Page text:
Ode to Joe

Democracy is all the better with the election of a new president south of the border

Bill Trudell

On Saturday, November 7, 2020, at around noon Eastern Standard Time, if you looked outside there were imaginary balloons flying in the universal skies, and there was music somehow, again, in every symphony hall, in homes, in cars and in voices. To borrow a phrase, “an audacity of hope” had been unleashed. Joe Biden had been declared the president-elect of the United States of America.

In a time of COVID-19 despair, political, cultural and racial divisions throughout the world, a sensation of joy was palpable. Fever-pitched anxiety gave way to a door opening onto decency and respect.

Donald Trump misused the high office he was always just a visitor in. His lack of respect for the essential division of powers was another virus that was infecting his country. His lack of vision, decency and respect had undermined the institution of democracy, which has at its core a respect for the rule of law, the independence of the judiciary, and a firm and resolute support for the separation of powers. Creeping totalitarianism and poisonous nationalism were eating away at a once great and respected nation and moving it closer to despotic regimes around the world.

Lawyers, and indeed judges, have a duty to advocate and preserve justice, decency and respect for the law. Their roles should never be compromised for immediate political gratification. But Donald Trump treated the justice department as his personal law firm. Some counsel there seemed to be patsies and failed to realize that their client was not the president. A few principled prosecutors resigned, and some were fired for not towing the Trump line; but an erosion of independence was in plain sight.

Judges were criticized and called out in disgraceful displays; sadly, it seemed that their resistance was often muted.

And many American senators are lawyers, who ignored the grave finding of impeachment and carried on. They then moved with indecent haste to acclaim the nomination of Amy Coney Barrett to the Supreme Court of the United States, weeks before an election, and after they had refused to even consider President Barack Obama’s nominee a year before the end of his term.

It is interesting that the stacking of the courts has been hailed as an achievement of the Trump presidency. Perhaps Justice Barrett will be a principled non-partisan jurist and surprise expectations. But the process was tainted. How wonderful it would have been if she had recused herself from the nomination process, perhaps to be reconsidered by a new administration. But in the end the court was contaminated by a flawed process, fueled by a president who had little respect for it.

It may be a sign of hope that many lawyers refused to support Trump’s frivolous motions to prove the U.S. election process fraudulent and overturn the results. And it is demonstratively reassuring that certain judges have bluntly and forcefully rejected his baseless allegations.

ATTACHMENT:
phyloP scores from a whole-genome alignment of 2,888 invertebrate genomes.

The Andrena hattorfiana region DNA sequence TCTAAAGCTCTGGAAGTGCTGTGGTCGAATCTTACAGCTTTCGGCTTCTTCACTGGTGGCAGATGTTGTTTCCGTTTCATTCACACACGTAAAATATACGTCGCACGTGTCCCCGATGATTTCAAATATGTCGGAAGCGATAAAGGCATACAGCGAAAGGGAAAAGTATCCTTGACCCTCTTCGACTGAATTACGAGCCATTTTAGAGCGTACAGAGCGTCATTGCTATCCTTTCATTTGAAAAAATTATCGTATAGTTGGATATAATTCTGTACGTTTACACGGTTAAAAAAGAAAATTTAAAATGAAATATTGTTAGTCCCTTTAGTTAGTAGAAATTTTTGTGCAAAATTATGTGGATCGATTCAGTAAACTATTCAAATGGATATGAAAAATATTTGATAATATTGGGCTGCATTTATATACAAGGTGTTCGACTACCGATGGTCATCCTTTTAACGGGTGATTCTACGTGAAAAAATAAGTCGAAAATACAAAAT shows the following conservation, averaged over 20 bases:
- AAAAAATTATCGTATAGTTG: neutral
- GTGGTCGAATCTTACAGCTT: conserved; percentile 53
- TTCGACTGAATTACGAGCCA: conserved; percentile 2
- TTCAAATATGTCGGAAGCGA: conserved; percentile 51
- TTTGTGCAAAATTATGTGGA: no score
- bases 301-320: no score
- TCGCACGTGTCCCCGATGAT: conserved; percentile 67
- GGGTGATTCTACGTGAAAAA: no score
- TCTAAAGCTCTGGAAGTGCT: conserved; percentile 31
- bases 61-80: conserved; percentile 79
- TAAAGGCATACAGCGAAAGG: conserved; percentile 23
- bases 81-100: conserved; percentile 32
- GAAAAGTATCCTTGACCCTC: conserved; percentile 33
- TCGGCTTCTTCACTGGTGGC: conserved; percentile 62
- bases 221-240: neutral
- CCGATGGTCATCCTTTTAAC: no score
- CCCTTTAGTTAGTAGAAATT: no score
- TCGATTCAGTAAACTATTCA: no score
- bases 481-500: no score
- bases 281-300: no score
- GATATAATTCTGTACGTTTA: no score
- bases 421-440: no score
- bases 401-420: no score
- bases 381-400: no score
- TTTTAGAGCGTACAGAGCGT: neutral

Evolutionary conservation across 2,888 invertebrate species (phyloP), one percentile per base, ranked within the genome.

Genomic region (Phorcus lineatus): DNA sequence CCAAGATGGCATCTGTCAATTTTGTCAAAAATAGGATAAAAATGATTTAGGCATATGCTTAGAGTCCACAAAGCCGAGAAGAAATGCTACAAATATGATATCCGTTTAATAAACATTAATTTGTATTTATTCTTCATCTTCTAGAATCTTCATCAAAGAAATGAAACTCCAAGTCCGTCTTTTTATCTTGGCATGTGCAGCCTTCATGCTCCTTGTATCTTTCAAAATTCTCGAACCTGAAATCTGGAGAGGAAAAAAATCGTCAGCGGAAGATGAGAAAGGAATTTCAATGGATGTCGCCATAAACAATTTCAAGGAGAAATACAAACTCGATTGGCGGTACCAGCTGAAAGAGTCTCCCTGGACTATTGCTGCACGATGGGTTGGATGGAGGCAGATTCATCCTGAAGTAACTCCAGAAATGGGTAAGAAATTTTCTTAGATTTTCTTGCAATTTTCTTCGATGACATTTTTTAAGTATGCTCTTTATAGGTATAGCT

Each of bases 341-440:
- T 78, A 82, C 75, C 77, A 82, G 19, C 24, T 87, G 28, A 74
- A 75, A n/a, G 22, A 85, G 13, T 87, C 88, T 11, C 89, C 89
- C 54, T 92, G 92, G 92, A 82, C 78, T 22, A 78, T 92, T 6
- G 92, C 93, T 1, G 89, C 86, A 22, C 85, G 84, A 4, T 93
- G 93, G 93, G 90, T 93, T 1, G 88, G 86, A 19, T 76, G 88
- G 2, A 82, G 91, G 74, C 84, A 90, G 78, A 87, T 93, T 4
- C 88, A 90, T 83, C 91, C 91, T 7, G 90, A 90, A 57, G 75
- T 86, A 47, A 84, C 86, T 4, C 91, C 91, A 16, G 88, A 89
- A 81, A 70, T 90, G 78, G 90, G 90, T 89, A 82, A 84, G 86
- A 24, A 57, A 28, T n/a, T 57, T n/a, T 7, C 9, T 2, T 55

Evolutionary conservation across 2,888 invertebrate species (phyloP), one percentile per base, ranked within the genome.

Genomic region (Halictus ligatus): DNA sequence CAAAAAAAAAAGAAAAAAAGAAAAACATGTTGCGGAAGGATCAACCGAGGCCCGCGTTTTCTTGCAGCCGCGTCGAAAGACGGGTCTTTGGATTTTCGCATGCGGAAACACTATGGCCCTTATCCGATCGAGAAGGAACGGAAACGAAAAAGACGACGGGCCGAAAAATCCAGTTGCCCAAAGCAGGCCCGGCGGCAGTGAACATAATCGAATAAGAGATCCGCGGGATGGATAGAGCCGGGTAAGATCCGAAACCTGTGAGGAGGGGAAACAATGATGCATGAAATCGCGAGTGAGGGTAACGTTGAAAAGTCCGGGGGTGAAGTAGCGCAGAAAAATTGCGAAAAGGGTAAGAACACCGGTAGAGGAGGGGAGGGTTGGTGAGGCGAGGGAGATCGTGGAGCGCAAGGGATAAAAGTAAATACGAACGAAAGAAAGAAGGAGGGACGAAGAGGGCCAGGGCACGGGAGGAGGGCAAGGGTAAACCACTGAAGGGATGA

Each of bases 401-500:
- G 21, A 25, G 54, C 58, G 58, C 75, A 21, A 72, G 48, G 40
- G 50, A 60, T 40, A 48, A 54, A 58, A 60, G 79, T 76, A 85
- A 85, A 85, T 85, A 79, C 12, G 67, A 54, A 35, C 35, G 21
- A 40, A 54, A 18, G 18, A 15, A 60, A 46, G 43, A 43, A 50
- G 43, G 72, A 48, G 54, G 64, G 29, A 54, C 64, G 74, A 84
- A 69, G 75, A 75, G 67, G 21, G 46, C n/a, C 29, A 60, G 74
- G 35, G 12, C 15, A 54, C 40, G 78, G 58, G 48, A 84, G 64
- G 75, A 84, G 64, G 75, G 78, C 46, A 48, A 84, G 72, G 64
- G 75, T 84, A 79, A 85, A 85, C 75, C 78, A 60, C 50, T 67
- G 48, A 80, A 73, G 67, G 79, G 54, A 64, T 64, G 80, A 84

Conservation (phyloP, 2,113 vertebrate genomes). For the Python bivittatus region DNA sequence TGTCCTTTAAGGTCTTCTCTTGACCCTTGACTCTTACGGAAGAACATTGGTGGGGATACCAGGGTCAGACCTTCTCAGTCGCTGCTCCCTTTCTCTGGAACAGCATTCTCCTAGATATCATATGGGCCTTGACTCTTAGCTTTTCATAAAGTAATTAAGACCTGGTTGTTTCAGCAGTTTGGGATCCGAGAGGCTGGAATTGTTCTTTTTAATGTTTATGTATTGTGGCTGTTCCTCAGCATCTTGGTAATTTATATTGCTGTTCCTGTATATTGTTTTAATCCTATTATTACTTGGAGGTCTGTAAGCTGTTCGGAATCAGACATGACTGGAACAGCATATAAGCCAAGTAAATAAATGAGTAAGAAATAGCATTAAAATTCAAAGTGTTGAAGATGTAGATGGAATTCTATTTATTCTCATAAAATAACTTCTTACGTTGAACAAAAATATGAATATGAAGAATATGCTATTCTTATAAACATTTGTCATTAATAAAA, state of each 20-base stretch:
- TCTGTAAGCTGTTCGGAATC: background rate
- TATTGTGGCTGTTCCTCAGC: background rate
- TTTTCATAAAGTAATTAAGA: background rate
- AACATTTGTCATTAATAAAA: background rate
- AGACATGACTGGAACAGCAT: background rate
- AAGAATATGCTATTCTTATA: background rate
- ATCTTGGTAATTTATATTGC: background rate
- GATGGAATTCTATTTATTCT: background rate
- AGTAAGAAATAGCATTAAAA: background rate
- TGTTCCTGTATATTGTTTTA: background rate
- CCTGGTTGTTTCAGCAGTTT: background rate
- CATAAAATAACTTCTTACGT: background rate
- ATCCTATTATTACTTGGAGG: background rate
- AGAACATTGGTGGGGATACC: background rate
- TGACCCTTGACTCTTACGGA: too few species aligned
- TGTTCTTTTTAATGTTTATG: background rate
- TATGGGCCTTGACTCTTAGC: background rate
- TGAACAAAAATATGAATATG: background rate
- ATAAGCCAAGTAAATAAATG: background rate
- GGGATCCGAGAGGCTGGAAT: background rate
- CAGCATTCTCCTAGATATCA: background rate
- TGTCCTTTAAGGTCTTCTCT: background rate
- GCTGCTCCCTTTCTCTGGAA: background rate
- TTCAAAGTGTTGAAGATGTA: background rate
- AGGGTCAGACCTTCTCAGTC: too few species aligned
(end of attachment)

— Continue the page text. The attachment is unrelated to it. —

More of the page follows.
A dear and very wise friend of mine, a member of our profession, suggested that there has seemed to be a “disintegration of morality in the world.” Yet while Donald Trump was a poster boy for this, he was also merely a symbol of the decay. Over seventy million Americans voted for him, ignoring his mean and disgraceful character but embracing his policies.

We worship social media, which is basically unchecked, because it seems to serve our purposes. We ignore the destruction of reputations, often by anonymous purveyors of hate, racism, misogyny and violence. The creeping erosion of privacy, the hacking and theft of personal information, the invasion by artificial intelligence, fake personas and voices, and an undermining of reliable journalism seem to have no ready vaccine.

Although we are living with a deadly virus, many reject wearing masks, ignore social distancing and risk contaminating others. On another level, someone close to me spotted an advertisement on the side of a bus that read: “Unhappy in your marriage? Call Ashley Madison.” Aside from the fact that the Ashley Maddison website (which provides an online service for married people wanting affairs) was hacked in 2015 and its customer data stolen, the immorality of this advertising is obvious.

There is too much violence in our world, often prompted by mental illness, or simply by hate. We are destroying our environment. We are allowing ourselves to be puppets of technology.

What’s more, we are living in extraordinary times, and our world may never be the same. We are awaiting a vaccine in order to start again.

COVID-19 is teaching us that we are not in complete control of our lives. And yet, don’t you sense that there is a positive awakening, a new chance for a healthier world, a reintegration of kindness, an appreciation of what we have and not just what we want — and, perhaps, a symphony of hope?

I do; and I believe it started on that Saturday, November 7, 2020, around noon.

Recent articles & video

Survey report highlights challenges and solutions for family violence cases in Nova Scotia courts

Suncor's David Kramer speaks about big deals, the energy transition and career advice

Lawyers must be increasingly aware of technological, geopolitical trends: software founder Sean West

Who made it to the 2024 list of top pro bono law firms?

Tracy Davis appointed as Assistant Chief Justice of the Alberta Court of Justice

Charles Randall Smith re-appointed as chairperson of RCMP External Review Committee

Most Read Articles

BC Supreme Court rejects husband’s claim against wife’s counsel over family home sale proceeds

Crown attorneys share responsibility for Canada’s dysfunctional justice system

Lawyer salaries may vary more in wake of competition law changes: recruiter report

'We need to have the competence to question:' LegalTech panel on genAI fakes in the legal system